The trick is to get to the ‘natural composites’, whilst still remembering that they are composites, and juggle them into new configurations. This is the declared aim of service-oriented architecture, of course (though they’re still going about it in a strictly IT-centric way…), but perhaps a better analogy is the relationship of RNA to the G/A/C/T components of DNA, which can be reconfigured in pretty much any order to create radically different kinds of ‘meaning’.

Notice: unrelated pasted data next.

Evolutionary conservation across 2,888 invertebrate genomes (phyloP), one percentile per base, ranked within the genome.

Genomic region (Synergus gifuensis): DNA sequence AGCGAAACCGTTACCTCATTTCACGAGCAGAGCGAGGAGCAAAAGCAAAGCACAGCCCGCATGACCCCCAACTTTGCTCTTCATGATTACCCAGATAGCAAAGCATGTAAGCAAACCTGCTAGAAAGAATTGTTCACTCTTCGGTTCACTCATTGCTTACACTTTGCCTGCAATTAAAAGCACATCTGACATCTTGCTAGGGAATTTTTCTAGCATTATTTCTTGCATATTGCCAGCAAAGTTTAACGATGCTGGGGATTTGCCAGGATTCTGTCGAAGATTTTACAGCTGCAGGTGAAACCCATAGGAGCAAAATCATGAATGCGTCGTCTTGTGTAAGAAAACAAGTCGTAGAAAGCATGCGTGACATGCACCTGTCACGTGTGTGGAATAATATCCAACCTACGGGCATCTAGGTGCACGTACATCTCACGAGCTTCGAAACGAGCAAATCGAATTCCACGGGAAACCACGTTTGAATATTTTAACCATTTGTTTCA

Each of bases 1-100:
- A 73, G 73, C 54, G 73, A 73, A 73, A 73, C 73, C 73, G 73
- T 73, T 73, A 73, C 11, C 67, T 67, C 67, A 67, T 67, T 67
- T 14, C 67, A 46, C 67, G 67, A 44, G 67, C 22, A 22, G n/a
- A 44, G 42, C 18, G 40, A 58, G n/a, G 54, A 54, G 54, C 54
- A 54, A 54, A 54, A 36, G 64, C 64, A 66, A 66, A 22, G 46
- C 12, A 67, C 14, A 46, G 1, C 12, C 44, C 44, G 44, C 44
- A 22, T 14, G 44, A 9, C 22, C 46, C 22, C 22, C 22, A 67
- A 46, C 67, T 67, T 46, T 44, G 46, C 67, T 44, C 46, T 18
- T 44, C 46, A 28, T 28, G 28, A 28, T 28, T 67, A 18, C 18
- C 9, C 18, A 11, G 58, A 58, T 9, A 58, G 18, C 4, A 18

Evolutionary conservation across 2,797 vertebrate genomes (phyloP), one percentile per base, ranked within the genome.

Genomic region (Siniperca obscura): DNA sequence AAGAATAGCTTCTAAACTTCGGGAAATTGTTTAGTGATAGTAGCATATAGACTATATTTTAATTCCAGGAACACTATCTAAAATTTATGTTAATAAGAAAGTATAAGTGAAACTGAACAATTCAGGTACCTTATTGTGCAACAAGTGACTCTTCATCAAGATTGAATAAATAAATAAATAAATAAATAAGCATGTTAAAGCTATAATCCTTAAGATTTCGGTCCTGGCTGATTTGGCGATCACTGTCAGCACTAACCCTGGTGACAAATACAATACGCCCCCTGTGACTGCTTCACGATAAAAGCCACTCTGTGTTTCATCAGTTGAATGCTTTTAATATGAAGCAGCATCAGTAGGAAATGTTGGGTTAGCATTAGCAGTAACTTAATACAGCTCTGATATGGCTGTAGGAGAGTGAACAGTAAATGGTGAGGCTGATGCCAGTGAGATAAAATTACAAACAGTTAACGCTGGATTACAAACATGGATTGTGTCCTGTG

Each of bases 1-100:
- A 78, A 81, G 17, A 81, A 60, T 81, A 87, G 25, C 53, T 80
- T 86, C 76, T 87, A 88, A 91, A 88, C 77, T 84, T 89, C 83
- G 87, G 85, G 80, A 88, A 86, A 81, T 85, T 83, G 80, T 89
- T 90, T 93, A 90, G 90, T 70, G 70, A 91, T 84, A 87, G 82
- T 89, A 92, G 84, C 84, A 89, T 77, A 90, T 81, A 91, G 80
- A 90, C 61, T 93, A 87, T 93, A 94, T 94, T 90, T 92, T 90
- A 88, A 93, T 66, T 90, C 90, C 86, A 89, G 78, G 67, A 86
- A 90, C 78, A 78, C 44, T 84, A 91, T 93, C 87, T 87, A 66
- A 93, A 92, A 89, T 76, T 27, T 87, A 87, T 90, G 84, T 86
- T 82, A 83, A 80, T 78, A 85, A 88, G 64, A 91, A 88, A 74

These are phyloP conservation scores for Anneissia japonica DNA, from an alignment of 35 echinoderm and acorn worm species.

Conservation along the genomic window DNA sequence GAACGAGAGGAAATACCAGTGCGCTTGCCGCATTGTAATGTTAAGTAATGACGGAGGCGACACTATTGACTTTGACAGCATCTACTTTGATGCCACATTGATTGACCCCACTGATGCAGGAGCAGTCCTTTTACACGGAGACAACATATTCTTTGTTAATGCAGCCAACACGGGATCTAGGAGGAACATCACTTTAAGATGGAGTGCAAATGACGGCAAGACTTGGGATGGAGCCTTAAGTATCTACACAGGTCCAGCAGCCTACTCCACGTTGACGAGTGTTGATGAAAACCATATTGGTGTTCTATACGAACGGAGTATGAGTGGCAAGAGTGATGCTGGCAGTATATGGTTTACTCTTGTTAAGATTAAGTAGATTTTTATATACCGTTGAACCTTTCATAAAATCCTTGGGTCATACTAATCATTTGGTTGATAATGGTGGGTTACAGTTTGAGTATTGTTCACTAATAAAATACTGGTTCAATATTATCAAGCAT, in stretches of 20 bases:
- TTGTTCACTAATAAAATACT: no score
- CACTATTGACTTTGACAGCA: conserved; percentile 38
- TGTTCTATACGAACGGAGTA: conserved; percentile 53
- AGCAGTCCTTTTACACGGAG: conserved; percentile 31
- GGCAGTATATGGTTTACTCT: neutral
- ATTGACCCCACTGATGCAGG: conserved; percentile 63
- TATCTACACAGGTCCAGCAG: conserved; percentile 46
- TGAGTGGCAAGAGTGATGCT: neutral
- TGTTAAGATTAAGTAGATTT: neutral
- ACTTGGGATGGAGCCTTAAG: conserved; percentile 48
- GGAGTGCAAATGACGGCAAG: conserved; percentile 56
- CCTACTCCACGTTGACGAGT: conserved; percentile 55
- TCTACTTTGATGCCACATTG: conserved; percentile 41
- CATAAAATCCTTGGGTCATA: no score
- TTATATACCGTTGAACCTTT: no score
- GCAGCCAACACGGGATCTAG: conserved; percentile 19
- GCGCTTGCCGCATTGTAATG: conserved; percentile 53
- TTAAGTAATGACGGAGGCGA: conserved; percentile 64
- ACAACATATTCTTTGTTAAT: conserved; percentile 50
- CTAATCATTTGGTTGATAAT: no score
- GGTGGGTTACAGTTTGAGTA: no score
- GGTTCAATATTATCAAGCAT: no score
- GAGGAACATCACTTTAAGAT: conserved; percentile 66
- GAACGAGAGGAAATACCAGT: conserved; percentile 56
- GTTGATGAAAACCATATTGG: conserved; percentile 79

The other business focus here is that primitives – not composites – provide the anchors for compliance and constraints. To take an IT example, if we specify SQL Server as the required/preferred database platform – i.e. a constraint – it’s still a good idea to use as much platform-independent code as we can in our database applications, and islate out and document any SQL Server-specific optimisations, otherwise we create future risks for legacy code when we do have to change the platform. (We could quibble about some of the fine detail, but in effect SQL Server is close to a primitive as a row-4/row-5 virtual-Who, for the applications as a virtual-How.) Business doesn’t want to know anything about the detail at this level – it’s an architect’s job to hide the complexity – but they do want the end-result, which is business change managed smoothly and effectively.